The Biomedical Engineering Program is accredited by the Engineering Accreditation Commission of ABET, http://www.abet.org.
The Biomedical Engineering Program prepares students for rewarding careers in the health care industry or professional programs in biomedical research or medicine.
The educational objectives of the Biomedical Engineering Program, which embrace the WPI educational philosophy, are that our alumni
1. Have successful careers.
2. Apply sound science and engineering principles to impact the field of biomedical sciences in a socially and ethically responsible manner.
3. Will meet the changing needs of the profession through lifelong learning.
The Biomedical Engineering Program has established 13 educational outcomes in support of our department objectives. Accordingly, students graduating from the Biomedical Engineering Program will demonstrate:
1. An ability to apply knowledge of advanced mathematics (including differential equations and statistics), science, and engineering to solve the problems at the interface of engineering and biology (general criterion 3a and program criteria).
2. An ability to design and conduct experiments, as well as to analyze and interpret data from living and non-living systems (general criterion 3b and program criteria).
3. An ability to design a system, component, or process to meet desired needs within multiple realistic constraints such as economic, environmental, social, political, ethical, health and safety, manufacturability and sustainability while incorporating appropriate engineering standards (general criterion 3c).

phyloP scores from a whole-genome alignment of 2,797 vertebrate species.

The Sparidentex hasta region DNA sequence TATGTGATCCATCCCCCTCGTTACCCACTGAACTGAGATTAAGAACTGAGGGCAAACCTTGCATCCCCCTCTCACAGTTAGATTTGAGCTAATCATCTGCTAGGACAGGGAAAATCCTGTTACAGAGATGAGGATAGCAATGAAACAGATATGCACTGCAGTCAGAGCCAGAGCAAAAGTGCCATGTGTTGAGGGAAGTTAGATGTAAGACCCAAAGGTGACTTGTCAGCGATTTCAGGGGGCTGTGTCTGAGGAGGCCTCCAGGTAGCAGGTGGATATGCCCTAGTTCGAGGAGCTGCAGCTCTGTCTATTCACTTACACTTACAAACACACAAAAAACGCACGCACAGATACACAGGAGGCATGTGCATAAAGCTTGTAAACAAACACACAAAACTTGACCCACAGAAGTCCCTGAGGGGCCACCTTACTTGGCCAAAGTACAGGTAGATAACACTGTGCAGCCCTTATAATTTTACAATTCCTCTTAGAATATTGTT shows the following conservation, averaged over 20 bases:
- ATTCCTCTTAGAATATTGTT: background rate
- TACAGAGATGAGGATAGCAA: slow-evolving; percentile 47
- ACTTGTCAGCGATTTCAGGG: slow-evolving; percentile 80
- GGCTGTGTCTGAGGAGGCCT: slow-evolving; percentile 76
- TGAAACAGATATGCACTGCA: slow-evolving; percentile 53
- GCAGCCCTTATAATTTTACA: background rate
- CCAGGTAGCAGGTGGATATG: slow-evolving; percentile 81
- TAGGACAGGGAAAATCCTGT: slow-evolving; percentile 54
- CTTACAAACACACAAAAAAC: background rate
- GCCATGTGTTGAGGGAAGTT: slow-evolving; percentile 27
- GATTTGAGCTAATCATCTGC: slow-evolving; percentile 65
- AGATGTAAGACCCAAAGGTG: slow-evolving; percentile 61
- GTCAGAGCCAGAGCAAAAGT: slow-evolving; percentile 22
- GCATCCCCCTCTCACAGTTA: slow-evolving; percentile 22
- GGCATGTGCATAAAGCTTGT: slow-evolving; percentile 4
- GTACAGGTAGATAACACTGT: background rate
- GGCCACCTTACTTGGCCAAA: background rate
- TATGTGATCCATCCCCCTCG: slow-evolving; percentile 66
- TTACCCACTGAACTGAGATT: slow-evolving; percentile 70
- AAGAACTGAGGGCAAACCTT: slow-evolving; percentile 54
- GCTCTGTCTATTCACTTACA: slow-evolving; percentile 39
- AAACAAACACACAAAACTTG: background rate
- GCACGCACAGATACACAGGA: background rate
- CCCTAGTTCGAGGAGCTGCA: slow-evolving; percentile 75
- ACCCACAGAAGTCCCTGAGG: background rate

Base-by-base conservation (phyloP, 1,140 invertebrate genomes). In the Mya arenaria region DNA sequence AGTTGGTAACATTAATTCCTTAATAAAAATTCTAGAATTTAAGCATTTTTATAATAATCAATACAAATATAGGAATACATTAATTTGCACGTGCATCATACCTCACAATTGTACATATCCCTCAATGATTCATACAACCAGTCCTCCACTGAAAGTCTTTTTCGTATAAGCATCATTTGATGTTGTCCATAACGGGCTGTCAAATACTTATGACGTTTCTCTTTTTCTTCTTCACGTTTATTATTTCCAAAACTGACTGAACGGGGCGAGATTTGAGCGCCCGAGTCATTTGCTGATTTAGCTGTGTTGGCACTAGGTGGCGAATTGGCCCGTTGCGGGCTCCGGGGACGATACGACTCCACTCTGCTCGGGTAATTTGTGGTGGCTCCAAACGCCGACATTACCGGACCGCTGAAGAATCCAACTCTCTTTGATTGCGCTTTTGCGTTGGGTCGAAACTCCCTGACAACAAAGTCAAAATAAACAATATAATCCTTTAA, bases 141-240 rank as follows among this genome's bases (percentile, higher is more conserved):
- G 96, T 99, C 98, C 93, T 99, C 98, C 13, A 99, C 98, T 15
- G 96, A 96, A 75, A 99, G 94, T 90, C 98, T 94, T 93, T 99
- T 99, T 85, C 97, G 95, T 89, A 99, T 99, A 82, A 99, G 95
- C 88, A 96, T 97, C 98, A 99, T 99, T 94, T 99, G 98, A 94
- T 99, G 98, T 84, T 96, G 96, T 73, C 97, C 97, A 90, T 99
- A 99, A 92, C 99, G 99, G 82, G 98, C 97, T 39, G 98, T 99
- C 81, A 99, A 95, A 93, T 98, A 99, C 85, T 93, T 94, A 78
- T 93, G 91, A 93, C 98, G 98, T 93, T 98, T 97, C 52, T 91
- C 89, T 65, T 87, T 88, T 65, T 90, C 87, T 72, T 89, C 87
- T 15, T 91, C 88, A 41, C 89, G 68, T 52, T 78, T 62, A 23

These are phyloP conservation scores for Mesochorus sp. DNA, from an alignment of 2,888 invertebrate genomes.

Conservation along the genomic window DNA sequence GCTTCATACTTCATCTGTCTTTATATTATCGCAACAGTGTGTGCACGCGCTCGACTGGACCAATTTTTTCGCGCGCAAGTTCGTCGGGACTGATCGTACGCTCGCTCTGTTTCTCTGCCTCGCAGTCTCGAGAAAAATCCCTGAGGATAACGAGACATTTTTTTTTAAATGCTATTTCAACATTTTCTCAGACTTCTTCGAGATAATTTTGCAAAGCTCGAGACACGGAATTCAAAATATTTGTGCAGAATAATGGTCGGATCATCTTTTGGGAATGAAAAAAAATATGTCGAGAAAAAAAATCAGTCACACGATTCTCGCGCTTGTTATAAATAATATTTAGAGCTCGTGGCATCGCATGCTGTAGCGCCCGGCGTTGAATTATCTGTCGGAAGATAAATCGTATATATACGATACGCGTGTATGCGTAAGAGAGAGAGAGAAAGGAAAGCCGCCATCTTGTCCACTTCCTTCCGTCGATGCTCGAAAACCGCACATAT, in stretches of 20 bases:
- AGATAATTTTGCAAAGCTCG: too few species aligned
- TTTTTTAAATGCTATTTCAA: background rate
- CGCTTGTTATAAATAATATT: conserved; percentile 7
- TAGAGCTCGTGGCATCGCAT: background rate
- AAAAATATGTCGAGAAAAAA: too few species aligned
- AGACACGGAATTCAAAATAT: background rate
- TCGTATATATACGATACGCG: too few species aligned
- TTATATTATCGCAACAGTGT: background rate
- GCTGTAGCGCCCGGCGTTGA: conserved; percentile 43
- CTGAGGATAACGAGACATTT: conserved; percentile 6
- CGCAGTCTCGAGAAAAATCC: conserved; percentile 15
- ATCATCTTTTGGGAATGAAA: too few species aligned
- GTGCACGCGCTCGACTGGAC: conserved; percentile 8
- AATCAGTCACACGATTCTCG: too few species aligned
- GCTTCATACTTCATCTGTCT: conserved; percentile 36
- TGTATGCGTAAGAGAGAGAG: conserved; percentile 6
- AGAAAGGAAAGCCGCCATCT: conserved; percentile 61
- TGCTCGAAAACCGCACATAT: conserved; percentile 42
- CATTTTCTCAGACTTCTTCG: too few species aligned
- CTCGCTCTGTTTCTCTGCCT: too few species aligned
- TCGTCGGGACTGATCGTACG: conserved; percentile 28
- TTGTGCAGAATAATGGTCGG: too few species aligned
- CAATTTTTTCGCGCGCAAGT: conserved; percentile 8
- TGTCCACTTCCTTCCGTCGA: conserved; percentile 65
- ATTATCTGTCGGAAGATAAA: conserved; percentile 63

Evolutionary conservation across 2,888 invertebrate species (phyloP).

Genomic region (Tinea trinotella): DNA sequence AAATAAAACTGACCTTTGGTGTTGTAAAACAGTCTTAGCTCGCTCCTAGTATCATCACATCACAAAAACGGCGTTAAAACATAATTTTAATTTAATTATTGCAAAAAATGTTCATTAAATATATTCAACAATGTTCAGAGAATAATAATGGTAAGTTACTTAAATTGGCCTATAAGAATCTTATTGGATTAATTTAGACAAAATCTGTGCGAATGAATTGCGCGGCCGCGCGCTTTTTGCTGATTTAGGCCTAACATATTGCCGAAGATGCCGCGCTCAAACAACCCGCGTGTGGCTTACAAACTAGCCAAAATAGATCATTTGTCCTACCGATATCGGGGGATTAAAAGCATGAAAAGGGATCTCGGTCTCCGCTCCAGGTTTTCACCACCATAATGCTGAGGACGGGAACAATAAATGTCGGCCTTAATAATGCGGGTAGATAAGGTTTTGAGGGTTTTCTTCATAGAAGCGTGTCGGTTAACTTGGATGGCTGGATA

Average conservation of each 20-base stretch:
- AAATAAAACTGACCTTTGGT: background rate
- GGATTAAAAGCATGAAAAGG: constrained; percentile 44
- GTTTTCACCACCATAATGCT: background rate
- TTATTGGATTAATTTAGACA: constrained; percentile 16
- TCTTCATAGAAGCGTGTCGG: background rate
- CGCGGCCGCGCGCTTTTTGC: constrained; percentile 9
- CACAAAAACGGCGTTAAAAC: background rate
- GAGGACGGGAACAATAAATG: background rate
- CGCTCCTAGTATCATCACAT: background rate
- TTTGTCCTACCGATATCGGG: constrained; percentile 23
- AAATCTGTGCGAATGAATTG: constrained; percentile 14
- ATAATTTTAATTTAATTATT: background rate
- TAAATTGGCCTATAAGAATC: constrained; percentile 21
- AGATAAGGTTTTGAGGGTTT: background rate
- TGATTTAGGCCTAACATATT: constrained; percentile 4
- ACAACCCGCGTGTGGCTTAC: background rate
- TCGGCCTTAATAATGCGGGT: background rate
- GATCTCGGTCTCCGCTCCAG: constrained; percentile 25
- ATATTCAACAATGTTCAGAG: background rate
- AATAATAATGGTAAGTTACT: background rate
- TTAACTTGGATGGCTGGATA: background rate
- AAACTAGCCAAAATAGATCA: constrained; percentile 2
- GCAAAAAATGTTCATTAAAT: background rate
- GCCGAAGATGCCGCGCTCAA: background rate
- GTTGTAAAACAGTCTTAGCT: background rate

4. An ability to function on multi-disciplinary teams (general criterion 3d).
5. An ability to identify, formulate, and solve engineering problems (general criterion 3e).
6. An understanding of professional and ethical responsibilities (general criterion 3f).
7. An ability to communicate effectively (general criterion 3g).
8. The broad education necessary to understand the impact of engineering solutions in a global, economic, environmental and societal context (general criterion 3h).
9. A recognition of the need for, and an ability to engage in life-long learning (general criterion 3i).
10. A knowledge of contemporary issues (general criterion 3j).
11. An ability to use the techniques, skills, and modern engineering tools necessary for engineering practice (general criterion 3k).
12. An understanding of biology and physiology (program criteria).
13. An ability to address the problems associated with the interaction between living and non-living materials and systems (program criteria).
Note: The general and specific program criteria indicated above in parenthesis meet the requirements for Biomedical Engineering accreditation by ABET.
Student Enrollment Data
Click here for Engineering student enrollment and graduate data on each program (reference pages 21, 31 and 36).